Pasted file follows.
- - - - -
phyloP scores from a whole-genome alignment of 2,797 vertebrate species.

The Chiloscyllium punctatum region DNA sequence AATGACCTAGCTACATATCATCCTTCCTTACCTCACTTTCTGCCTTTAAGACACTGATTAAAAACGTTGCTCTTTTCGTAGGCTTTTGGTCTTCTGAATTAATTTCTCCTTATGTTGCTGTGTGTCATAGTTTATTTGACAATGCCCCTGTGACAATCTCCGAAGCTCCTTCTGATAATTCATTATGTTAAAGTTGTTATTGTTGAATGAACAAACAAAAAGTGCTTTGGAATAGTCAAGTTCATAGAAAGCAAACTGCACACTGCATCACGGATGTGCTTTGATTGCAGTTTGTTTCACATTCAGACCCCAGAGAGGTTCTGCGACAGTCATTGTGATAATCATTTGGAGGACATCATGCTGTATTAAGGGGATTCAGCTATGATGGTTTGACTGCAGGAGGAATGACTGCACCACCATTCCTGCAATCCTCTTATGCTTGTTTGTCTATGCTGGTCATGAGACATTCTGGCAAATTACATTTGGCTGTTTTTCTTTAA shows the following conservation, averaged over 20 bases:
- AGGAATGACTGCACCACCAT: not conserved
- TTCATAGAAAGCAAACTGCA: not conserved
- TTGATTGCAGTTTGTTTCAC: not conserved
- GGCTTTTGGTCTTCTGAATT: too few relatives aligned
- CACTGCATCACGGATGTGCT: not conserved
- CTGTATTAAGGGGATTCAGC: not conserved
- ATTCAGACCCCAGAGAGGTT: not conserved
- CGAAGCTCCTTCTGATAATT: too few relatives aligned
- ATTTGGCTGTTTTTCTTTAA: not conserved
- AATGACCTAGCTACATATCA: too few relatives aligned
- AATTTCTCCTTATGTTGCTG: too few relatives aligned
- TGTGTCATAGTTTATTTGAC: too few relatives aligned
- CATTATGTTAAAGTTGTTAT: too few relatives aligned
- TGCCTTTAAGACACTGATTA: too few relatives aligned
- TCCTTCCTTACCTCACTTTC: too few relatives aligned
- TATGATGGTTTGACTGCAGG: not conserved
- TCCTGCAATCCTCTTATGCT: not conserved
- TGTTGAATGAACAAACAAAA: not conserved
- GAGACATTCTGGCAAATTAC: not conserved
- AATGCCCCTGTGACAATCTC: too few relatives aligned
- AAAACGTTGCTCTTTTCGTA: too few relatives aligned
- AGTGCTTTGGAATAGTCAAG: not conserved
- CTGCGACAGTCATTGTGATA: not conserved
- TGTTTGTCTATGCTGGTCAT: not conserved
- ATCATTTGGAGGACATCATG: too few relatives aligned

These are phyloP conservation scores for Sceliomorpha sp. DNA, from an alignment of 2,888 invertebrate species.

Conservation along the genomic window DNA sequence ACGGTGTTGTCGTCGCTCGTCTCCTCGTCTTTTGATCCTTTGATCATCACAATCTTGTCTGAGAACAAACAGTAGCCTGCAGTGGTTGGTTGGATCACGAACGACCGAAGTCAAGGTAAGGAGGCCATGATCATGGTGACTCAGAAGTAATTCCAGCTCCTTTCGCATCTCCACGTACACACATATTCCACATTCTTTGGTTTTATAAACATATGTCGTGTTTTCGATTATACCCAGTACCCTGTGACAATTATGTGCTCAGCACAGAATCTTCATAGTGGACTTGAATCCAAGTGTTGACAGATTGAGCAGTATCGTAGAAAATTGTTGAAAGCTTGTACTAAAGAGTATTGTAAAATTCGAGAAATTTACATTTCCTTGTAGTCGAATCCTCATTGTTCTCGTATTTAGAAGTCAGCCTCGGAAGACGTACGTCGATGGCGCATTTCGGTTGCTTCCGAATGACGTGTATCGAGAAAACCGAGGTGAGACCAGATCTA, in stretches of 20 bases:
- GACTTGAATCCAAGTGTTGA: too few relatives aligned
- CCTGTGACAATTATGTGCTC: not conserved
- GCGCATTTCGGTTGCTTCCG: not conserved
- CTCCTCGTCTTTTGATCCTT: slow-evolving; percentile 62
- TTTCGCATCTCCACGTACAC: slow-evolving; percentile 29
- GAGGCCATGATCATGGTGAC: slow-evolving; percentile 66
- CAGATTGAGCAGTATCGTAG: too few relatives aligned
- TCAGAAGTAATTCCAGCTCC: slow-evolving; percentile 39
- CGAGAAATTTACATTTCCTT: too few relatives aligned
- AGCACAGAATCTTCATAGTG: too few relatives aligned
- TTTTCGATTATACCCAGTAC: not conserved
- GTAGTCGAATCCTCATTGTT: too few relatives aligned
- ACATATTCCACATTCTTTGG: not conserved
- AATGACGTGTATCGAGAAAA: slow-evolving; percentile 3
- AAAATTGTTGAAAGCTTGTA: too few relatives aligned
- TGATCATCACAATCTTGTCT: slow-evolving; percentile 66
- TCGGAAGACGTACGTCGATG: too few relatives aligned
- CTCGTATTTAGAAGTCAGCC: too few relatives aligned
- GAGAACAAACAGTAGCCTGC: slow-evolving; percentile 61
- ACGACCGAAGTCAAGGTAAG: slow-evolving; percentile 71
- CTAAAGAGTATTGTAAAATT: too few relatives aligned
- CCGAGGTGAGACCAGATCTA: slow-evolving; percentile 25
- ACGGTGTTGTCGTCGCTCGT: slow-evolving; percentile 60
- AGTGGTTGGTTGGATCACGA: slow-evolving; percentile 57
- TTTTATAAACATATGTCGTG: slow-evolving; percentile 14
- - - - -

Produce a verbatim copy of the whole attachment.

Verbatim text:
phyloP scores from a whole-genome alignment of 2,797 vertebrate species.

The Chiloscyllium punctatum region DNA sequence AATGACCTAGCTACATATCATCCTTCCTTACCTCACTTTCTGCCTTTAAGACACTGATTAAAAACGTTGCTCTTTTCGTAGGCTTTTGGTCTTCTGAATTAATTTCTCCTTATGTTGCTGTGTGTCATAGTTTATTTGACAATGCCCCTGTGACAATCTCCGAAGCTCCTTCTGATAATTCATTATGTTAAAGTTGTTATTGTTGAATGAACAAACAAAAAGTGCTTTGGAATAGTCAAGTTCATAGAAAGCAAACTGCACACTGCATCACGGATGTGCTTTGATTGCAGTTTGTTTCACATTCAGACCCCAGAGAGGTTCTGCGACAGTCATTGTGATAATCATTTGGAGGACATCATGCTGTATTAAGGGGATTCAGCTATGATGGTTTGACTGCAGGAGGAATGACTGCACCACCATTCCTGCAATCCTCTTATGCTTGTTTGTCTATGCTGGTCATGAGACATTCTGGCAAATTACATTTGGCTGTTTTTCTTTAA shows the following conservation, averaged over 20 bases:
- AGGAATGACTGCACCACCAT: not conserved
- TTCATAGAAAGCAAACTGCA: not conserved
- TTGATTGCAGTTTGTTTCAC: not conserved
- GGCTTTTGGTCTTCTGAATT: too few relatives aligned
- CACTGCATCACGGATGTGCT: not conserved
- CTGTATTAAGGGGATTCAGC: not conserved
- ATTCAGACCCCAGAGAGGTT: not conserved
- CGAAGCTCCTTCTGATAATT: too few relatives aligned
- ATTTGGCTGTTTTTCTTTAA: not conserved
- AATGACCTAGCTACATATCA: too few relatives aligned
- AATTTCTCCTTATGTTGCTG: too few relatives aligned
- TGTGTCATAGTTTATTTGAC: too few relatives aligned
- CATTATGTTAAAGTTGTTAT: too few relatives aligned
- TGCCTTTAAGACACTGATTA: too few relatives aligned
- TCCTTCCTTACCTCACTTTC: too few relatives aligned
- TATGATGGTTTGACTGCAGG: not conserved
- TCCTGCAATCCTCTTATGCT: not conserved
- TGTTGAATGAACAAACAAAA: not conserved
- GAGACATTCTGGCAAATTAC: not conserved
- AATGCCCCTGTGACAATCTC: too few relatives aligned
- AAAACGTTGCTCTTTTCGTA: too few relatives aligned
- AGTGCTTTGGAATAGTCAAG: not conserved
- CTGCGACAGTCATTGTGATA: not conserved
- TGTTTGTCTATGCTGGTCAT: not conserved
- ATCATTTGGAGGACATCATG: too few relatives aligned

These are phyloP conservation scores for Sceliomorpha sp. DNA, from an alignment of 2,888 invertebrate species.

Conservation along the genomic window DNA sequence ACGGTGTTGTCGTCGCTCGTCTCCTCGTCTTTTGATCCTTTGATCATCACAATCTTGTCTGAGAACAAACAGTAGCCTGCAGTGGTTGGTTGGATCACGAACGACCGAAGTCAAGGTAAGGAGGCCATGATCATGGTGACTCAGAAGTAATTCCAGCTCCTTTCGCATCTCCACGTACACACATATTCCACATTCTTTGGTTTTATAAACATATGTCGTGTTTTCGATTATACCCAGTACCCTGTGACAATTATGTGCTCAGCACAGAATCTTCATAGTGGACTTGAATCCAAGTGTTGACAGATTGAGCAGTATCGTAGAAAATTGTTGAAAGCTTGTACTAAAGAGTATTGTAAAATTCGAGAAATTTACATTTCCTTGTAGTCGAATCCTCATTGTTCTCGTATTTAGAAGTCAGCCTCGGAAGACGTACGTCGATGGCGCATTTCGGTTGCTTCCGAATGACGTGTATCGAGAAAACCGAGGTGAGACCAGATCTA, in stretches of 20 bases:
- GACTTGAATCCAAGTGTTGA: too few relatives aligned
- CCTGTGACAATTATGTGCTC: not conserved
- GCGCATTTCGGTTGCTTCCG: not conserved
- CTCCTCGTCTTTTGATCCTT: slow-evolving; percentile 62
- TTTCGCATCTCCACGTACAC: slow-evolving; percentile 29
- GAGGCCATGATCATGGTGAC: slow-evolving; percentile 66
- CAGATTGAGCAGTATCGTAG: too few relatives aligned
- TCAGAAGTAATTCCAGCTCC: slow-evolving; percentile 39
- CGAGAAATTTACATTTCCTT: too few relatives aligned
- AGCACAGAATCTTCATAGTG: too few relatives aligned
- TTTTCGATTATACCCAGTAC: not conserved
- GTAGTCGAATCCTCATTGTT: too few relatives aligned
- ACATATTCCACATTCTTTGG: not conserved
- AATGACGTGTATCGAGAAAA: slow-evolving; percentile 3
- AAAATTGTTGAAAGCTTGTA: too few relatives aligned
- TGATCATCACAATCTTGTCT: slow-evolving; percentile 66
- TCGGAAGACGTACGTCGATG: too few relatives aligned
- CTCGTATTTAGAAGTCAGCC: too few relatives aligned
- GAGAACAAACAGTAGCCTGC: slow-evolving; percentile 61
- ACGACCGAAGTCAAGGTAAG: slow-evolving; percentile 71
- CTAAAGAGTATTGTAAAATT: too few relatives aligned
- CCGAGGTGAGACCAGATCTA: slow-evolving; percentile 25
- ACGGTGTTGTCGTCGCTCGT: slow-evolving; percentile 60
- AGTGGTTGGTTGGATCACGA: slow-evolving; percentile 57
- TTTTATAAACATATGTCGTG: slow-evolving; percentile 14